Facts About Relationship Violence

Relationship violence, often referred to as dating violence or intimate partner violence (IPV), is violence committed by a person who is or has been in a social relationship of a romantic or intimate nature with the victim.

There are many different types of abuse.

Relationship violence can take many different forms, including physical abuse, emotional/verbal abuse, sexual abuse, financial abuse, digital abuse, coercion, and stalking.1 Various types of abuse usually occur in the same domestic violence relationship and can happen between partners of any gender, sexuality, race, or class.2

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A large number of female murder victims are murdered by a husband or an intimate partner.

One of the most common forms of violence against women is that done by a husband or intimate male partner, whereas men are much more likely to be attacked by a stranger or acquaintance.1 A report by the World Health Organization in 2013 found that 38% of all women who were murdered were murdered by their intimate partners.2 Studies from Australia, Canada, Israel, South Africa, and the United States place this number higher, revealing that 40-70% of female murder victims are killed by their husband or intimate male partner.1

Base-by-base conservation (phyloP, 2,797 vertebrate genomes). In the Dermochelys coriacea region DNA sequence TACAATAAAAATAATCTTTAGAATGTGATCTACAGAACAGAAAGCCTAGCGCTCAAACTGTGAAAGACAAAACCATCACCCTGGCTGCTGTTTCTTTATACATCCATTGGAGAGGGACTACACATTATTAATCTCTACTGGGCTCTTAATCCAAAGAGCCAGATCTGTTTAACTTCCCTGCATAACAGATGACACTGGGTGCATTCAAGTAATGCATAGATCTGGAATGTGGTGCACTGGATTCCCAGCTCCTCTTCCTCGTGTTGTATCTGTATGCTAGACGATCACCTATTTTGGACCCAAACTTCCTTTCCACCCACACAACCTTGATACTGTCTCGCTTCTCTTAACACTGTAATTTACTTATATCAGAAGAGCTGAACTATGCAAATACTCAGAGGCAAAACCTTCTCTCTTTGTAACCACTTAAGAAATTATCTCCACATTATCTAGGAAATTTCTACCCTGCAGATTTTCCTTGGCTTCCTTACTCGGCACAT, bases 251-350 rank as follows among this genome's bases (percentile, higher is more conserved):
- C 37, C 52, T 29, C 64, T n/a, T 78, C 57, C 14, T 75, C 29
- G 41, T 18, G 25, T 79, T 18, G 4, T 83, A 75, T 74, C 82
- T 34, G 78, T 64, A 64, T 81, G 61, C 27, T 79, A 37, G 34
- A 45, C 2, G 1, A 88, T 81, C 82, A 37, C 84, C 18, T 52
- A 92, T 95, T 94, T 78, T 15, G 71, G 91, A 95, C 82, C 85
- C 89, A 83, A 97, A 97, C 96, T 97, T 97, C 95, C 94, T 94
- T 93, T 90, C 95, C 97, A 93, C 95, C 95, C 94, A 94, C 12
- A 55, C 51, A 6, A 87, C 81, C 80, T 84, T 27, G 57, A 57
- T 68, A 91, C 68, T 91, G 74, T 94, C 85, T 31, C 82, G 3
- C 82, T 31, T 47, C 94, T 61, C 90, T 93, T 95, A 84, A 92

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Addressing the question "Why doesn't a victim leave their abuser?"

There are many reasons why a victim of domestic abuse may not leave their abusive partner. Factors that keep victims from leaving include fear of retaliation, lack of economic means, emotional dependence, lack of support from family and friends, personal safety concerns or concern for their children, and hope that the abuser will change.1 2 Leaving an abuser is not a simple process; in fact, intimate partner violence often escalates when a partner tries to leave. A significant proportion of intimate partner homicides occur when a women is trying to leave an abusive male partner.1

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